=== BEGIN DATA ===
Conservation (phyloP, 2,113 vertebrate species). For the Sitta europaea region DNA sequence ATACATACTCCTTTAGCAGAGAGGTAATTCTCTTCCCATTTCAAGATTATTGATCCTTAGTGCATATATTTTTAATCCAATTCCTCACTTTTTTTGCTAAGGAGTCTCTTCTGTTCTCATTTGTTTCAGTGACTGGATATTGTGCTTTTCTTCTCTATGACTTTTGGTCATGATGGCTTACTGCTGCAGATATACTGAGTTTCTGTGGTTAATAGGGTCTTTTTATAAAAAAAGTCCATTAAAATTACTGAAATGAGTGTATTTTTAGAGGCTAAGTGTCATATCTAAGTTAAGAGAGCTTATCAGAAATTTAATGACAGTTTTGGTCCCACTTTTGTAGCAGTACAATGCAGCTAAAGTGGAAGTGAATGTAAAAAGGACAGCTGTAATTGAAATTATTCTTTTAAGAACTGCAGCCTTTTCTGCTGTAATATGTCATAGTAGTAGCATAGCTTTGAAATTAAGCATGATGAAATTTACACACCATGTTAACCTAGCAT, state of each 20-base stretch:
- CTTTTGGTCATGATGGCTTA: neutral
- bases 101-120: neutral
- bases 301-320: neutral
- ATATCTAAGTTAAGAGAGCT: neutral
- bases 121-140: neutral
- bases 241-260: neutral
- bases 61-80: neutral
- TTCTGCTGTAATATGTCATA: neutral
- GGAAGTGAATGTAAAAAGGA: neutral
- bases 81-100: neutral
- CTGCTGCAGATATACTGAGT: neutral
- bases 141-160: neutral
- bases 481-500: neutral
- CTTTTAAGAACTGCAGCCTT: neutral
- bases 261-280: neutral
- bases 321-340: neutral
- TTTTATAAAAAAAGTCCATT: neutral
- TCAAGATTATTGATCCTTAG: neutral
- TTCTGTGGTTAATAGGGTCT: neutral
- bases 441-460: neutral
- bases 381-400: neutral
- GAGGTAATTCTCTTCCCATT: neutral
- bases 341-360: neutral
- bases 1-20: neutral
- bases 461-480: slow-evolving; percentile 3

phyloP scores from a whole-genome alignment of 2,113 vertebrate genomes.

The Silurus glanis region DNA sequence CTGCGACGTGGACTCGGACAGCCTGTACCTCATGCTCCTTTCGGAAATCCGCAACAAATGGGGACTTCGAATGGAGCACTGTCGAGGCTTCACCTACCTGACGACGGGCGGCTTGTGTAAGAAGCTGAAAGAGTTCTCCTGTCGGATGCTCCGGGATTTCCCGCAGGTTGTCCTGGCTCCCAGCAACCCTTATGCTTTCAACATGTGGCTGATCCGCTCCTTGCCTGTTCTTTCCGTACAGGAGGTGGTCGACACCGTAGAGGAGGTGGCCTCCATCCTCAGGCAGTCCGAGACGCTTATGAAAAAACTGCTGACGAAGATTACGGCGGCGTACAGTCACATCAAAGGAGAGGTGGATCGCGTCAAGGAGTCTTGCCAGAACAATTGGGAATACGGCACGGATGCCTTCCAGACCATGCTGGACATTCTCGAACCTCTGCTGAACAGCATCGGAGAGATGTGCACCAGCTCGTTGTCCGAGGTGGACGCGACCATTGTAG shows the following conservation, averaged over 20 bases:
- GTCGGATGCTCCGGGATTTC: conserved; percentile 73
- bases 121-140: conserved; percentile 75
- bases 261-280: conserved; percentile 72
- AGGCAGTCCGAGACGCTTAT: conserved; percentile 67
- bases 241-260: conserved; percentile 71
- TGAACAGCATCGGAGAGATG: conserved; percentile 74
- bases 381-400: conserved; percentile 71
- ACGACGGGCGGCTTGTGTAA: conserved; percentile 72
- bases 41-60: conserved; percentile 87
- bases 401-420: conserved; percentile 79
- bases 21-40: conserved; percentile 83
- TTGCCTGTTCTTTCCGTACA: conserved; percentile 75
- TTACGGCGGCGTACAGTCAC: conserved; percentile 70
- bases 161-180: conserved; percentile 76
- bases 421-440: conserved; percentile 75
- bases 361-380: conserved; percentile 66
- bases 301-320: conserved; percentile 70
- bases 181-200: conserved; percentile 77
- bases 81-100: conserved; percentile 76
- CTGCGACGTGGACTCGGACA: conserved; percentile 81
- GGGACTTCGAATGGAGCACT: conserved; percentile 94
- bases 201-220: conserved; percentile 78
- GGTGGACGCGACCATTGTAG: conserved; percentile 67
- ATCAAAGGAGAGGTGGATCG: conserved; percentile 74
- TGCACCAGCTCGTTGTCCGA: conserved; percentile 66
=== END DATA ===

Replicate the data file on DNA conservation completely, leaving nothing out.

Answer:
Conservation (phyloP, 2,113 vertebrate species). For the Sitta europaea region DNA sequence ATACATACTCCTTTAGCAGAGAGGTAATTCTCTTCCCATTTCAAGATTATTGATCCTTAGTGCATATATTTTTAATCCAATTCCTCACTTTTTTTGCTAAGGAGTCTCTTCTGTTCTCATTTGTTTCAGTGACTGGATATTGTGCTTTTCTTCTCTATGACTTTTGGTCATGATGGCTTACTGCTGCAGATATACTGAGTTTCTGTGGTTAATAGGGTCTTTTTATAAAAAAAGTCCATTAAAATTACTGAAATGAGTGTATTTTTAGAGGCTAAGTGTCATATCTAAGTTAAGAGAGCTTATCAGAAATTTAATGACAGTTTTGGTCCCACTTTTGTAGCAGTACAATGCAGCTAAAGTGGAAGTGAATGTAAAAAGGACAGCTGTAATTGAAATTATTCTTTTAAGAACTGCAGCCTTTTCTGCTGTAATATGTCATAGTAGTAGCATAGCTTTGAAATTAAGCATGATGAAATTTACACACCATGTTAACCTAGCAT, state of each 20-base stretch:
- CTTTTGGTCATGATGGCTTA: neutral
- bases 101-120: neutral
- bases 301-320: neutral
- ATATCTAAGTTAAGAGAGCT: neutral
- bases 121-140: neutral
- bases 241-260: neutral
- bases 61-80: neutral
- TTCTGCTGTAATATGTCATA: neutral
- GGAAGTGAATGTAAAAAGGA: neutral
- bases 81-100: neutral
- CTGCTGCAGATATACTGAGT: neutral
- bases 141-160: neutral
- bases 481-500: neutral
- CTTTTAAGAACTGCAGCCTT: neutral
- bases 261-280: neutral
- bases 321-340: neutral
- TTTTATAAAAAAAGTCCATT: neutral
- TCAAGATTATTGATCCTTAG: neutral
- TTCTGTGGTTAATAGGGTCT: neutral
- bases 441-460: neutral
- bases 381-400: neutral
- GAGGTAATTCTCTTCCCATT: neutral
- bases 341-360: neutral
- bases 1-20: neutral
- bases 461-480: slow-evolving; percentile 3

phyloP scores from a whole-genome alignment of 2,113 vertebrate genomes.

The Silurus glanis region DNA sequence CTGCGACGTGGACTCGGACAGCCTGTACCTCATGCTCCTTTCGGAAATCCGCAACAAATGGGGACTTCGAATGGAGCACTGTCGAGGCTTCACCTACCTGACGACGGGCGGCTTGTGTAAGAAGCTGAAAGAGTTCTCCTGTCGGATGCTCCGGGATTTCCCGCAGGTTGTCCTGGCTCCCAGCAACCCTTATGCTTTCAACATGTGGCTGATCCGCTCCTTGCCTGTTCTTTCCGTACAGGAGGTGGTCGACACCGTAGAGGAGGTGGCCTCCATCCTCAGGCAGTCCGAGACGCTTATGAAAAAACTGCTGACGAAGATTACGGCGGCGTACAGTCACATCAAAGGAGAGGTGGATCGCGTCAAGGAGTCTTGCCAGAACAATTGGGAATACGGCACGGATGCCTTCCAGACCATGCTGGACATTCTCGAACCTCTGCTGAACAGCATCGGAGAGATGTGCACCAGCTCGTTGTCCGAGGTGGACGCGACCATTGTAG shows the following conservation, averaged over 20 bases:
- GTCGGATGCTCCGGGATTTC: conserved; percentile 73
- bases 121-140: conserved; percentile 75
- bases 261-280: conserved; percentile 72
- AGGCAGTCCGAGACGCTTAT: conserved; percentile 67
- bases 241-260: conserved; percentile 71
- TGAACAGCATCGGAGAGATG: conserved; percentile 74
- bases 381-400: conserved; percentile 71
- ACGACGGGCGGCTTGTGTAA: conserved; percentile 72
- bases 41-60: conserved; percentile 87
- bases 401-420: conserved; percentile 79
- bases 21-40: conserved; percentile 83
- TTGCCTGTTCTTTCCGTACA: conserved; percentile 75
- TTACGGCGGCGTACAGTCAC: conserved; percentile 70
- bases 161-180: conserved; percentile 76
- bases 421-440: conserved; percentile 75
- bases 361-380: conserved; percentile 66
- bases 301-320: conserved; percentile 70
- bases 181-200: conserved; percentile 77
- bases 81-100: conserved; percentile 76
- CTGCGACGTGGACTCGGACA: conserved; percentile 81
- GGGACTTCGAATGGAGCACT: conserved; percentile 94
- bases 201-220: conserved; percentile 78
- GGTGGACGCGACCATTGTAG: conserved; percentile 67
- ATCAAAGGAGAGGTGGATCG: conserved; percentile 74
- TGCACCAGCTCGTTGTCCGA: conserved; percentile 66